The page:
Former finance minister and OECD Secretary-General Mathias Cormann has detailed a new plan to ensure large multinationals pay their fair share of tax, in an address to the 2021 ANU Crawford Leadership Forum.
"It's very important to ensure that large multinational digital businesses, and all large businesses in fact, pay their fair share of tax", Mr Cormann told the forum.
"The current, outdated rules have allowed too many large multinationals to earn significant income around the world, without having to pay any, or very little, corporate tax.
"Invariably, their local competitors remain liable to pay.
"These inequities have to be addressed and ideally they have to be addressed in a multilaterally agreed way."
According to Mr Cormann, reform is already a step closer.
A new "two pillar" approach recently got approval from 133 countries at the G20 Finance Minister's meeting in July.
"The OECD has been very successful over the past decade in helping to secure a globally fair and consistent approach when it comes to the fight against multinational tax avoidance," Mr Cormann said.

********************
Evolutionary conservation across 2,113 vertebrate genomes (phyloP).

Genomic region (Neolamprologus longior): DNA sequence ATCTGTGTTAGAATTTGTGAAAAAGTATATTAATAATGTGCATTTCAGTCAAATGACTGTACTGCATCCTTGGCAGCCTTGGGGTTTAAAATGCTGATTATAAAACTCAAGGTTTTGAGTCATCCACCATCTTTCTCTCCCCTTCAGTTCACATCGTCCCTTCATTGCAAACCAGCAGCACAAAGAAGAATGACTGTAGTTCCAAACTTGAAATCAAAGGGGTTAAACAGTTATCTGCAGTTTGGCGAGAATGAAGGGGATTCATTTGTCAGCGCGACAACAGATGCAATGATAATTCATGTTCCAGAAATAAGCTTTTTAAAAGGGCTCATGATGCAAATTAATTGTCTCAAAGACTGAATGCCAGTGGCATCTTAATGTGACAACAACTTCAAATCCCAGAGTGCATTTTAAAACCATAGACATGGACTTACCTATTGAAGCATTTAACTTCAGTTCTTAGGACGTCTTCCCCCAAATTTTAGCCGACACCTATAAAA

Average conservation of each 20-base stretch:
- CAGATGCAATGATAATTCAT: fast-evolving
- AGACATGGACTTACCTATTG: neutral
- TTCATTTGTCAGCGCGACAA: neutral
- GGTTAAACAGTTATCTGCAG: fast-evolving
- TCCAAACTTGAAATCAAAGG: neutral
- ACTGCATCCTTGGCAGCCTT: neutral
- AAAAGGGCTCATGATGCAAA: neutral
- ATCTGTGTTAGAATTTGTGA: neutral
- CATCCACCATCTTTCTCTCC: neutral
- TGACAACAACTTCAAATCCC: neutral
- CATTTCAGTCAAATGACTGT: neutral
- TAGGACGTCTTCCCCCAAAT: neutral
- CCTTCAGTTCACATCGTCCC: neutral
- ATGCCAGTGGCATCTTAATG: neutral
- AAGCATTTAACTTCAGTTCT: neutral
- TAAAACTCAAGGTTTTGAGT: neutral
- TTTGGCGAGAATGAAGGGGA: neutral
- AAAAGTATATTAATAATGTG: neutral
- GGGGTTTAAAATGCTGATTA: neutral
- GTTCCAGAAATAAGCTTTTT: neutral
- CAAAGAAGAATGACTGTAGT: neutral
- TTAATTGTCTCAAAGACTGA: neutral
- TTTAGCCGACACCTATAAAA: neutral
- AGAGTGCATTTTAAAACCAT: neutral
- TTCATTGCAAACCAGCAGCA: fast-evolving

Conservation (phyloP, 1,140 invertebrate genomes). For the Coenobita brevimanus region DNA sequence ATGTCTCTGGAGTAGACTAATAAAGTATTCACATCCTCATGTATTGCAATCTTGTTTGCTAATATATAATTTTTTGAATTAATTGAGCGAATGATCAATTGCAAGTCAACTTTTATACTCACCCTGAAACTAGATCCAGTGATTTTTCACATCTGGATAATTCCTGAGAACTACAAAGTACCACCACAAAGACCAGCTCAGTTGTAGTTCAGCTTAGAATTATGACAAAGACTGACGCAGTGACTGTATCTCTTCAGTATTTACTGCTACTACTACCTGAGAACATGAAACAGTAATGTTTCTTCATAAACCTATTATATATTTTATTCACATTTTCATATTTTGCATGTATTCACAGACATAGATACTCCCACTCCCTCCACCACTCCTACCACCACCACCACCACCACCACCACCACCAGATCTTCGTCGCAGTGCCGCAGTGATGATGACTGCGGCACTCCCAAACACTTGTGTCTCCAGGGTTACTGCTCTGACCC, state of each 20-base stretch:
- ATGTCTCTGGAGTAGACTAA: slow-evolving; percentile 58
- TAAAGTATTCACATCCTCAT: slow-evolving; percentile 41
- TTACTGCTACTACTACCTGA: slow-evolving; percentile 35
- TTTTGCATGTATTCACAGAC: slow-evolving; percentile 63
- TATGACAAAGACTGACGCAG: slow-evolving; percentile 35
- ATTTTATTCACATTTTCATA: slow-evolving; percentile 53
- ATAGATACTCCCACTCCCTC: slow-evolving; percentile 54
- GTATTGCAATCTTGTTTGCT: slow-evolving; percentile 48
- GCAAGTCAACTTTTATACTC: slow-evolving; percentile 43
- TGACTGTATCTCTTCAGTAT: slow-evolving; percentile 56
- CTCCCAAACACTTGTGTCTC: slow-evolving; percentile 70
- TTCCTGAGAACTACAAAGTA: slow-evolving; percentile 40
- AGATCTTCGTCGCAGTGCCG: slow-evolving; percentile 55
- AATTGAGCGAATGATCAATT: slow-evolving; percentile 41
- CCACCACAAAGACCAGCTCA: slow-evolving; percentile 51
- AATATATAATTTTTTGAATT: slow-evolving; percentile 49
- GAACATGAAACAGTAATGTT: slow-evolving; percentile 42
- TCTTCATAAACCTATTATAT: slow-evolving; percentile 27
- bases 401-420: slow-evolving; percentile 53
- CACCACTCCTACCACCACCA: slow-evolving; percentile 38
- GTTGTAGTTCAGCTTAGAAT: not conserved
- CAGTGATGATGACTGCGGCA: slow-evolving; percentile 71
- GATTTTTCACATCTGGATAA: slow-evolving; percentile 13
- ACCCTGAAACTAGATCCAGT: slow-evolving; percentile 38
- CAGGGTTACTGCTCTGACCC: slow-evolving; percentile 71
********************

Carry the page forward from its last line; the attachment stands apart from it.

"This new two pillar solution ensures that taxing rights on the profits from the largest multinational corporation are more fairly distributed.
"It also sets unilaterally agreed limitations on tax competition for corporate income tax."
The 133 countries agreed on a global minimum tax rate of "at least" 15 per cent for multinationals with more than 750 Euro in revenue.
According to Mr Cormann this change is estimated to generate around 150 billion dollars US in new tax revenue globally per year.
The aim is to have the agreement finalised by the G20 Leader's summit in October, with "practical implementation" from 2023.